The Royal Chhatardis site in Bhuj.
Those who have lived in an earthquake zone know the terror invoked by a sizeable shake. Even more modest ones – in the four to six Richter Scale range – are unsettling. So imagine the distress of Gujuratis on January 26, 2001 when they were jolted by a quake of almost eight on the Richter scale and lasting for over two minutes. Some 20,000 people died, almost 170,000 were injured and almost a million left homeless. It was one of the worst earthquakes ever in India. The citizens of the city of Bhuj, only about nine kilometres from the epicentre, were among the hardest hit.
The memory or the earthquake remains strong in Gujarat State. Throughout our travels we listened to countless grim tales of the toll it had taken: loved ones lost, homes destroyed, possessions gone; vital infrastructure shattered. Ahead of our stay in Bhuj we were cautioned about the rawness of grief that remained even after almost two decades. Visiting the house of a renowned textile expert, one of innumerable victims of the seismic catastrophe, his son proudly but sadly pointed out the intricately carved wooden front door frame which they had managed to salvage from the rubble of their previous family home.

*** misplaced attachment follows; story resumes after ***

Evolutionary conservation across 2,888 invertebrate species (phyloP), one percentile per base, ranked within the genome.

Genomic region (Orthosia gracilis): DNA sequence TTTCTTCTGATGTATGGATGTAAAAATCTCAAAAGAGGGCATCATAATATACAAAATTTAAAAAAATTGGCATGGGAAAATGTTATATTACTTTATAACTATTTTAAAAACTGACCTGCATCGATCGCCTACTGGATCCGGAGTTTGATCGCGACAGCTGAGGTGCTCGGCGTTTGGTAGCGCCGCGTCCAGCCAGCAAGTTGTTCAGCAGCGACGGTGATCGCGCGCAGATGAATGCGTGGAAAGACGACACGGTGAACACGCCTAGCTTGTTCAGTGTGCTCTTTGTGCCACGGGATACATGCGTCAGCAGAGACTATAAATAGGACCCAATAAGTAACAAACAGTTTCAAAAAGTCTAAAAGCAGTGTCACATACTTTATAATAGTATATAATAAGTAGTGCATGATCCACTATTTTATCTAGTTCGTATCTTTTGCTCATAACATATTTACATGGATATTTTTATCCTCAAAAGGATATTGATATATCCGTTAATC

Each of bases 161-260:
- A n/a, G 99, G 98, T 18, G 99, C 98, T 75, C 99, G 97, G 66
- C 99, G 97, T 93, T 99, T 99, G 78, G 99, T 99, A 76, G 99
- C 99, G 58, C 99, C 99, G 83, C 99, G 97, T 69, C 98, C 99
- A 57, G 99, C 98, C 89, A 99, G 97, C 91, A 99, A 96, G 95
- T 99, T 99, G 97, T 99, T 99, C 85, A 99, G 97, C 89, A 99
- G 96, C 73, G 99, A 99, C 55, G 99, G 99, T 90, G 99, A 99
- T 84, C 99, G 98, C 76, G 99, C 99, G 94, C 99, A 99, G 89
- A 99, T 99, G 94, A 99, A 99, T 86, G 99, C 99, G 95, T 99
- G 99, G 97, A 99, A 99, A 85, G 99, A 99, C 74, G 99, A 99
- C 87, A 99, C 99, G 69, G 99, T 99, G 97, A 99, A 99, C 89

Of course, it’s not just contemporary infrastructure which crumbles under the forces of a quake. Antiquities also suffer. In Bhuj one such casualty was the intricately decorated Royal Chhatardis, or cenotaphs. The term chhatardis derives from the word for umbrella, because of the umbrella-shaped dome of the structures. They house no bodily remains, as these were cremated, but serve as memorials. The Royal Chhatris were built in the 18th century by Jadeja ruler Rao Lakhpatji who reserved a particularly impressive Turkish-influenced, bejewelled blue-domed structure, for himself. Walking through the extensive tract of memorials the visitor notes that rank did not save the ruler from the earthquake’s might, his cenotaph revealing significant damage among the many other fallen sculptures. But overall this vast sandstone shrine, intricately depicting gods, goddesses and royalty, retains a regal atmosphere of a bygone era of beauty and extravagance. State finances are being directed into restorations as was funding to get Gujarat back on its feet after the devastation. The resilience of the human spirit still stirs the emotions.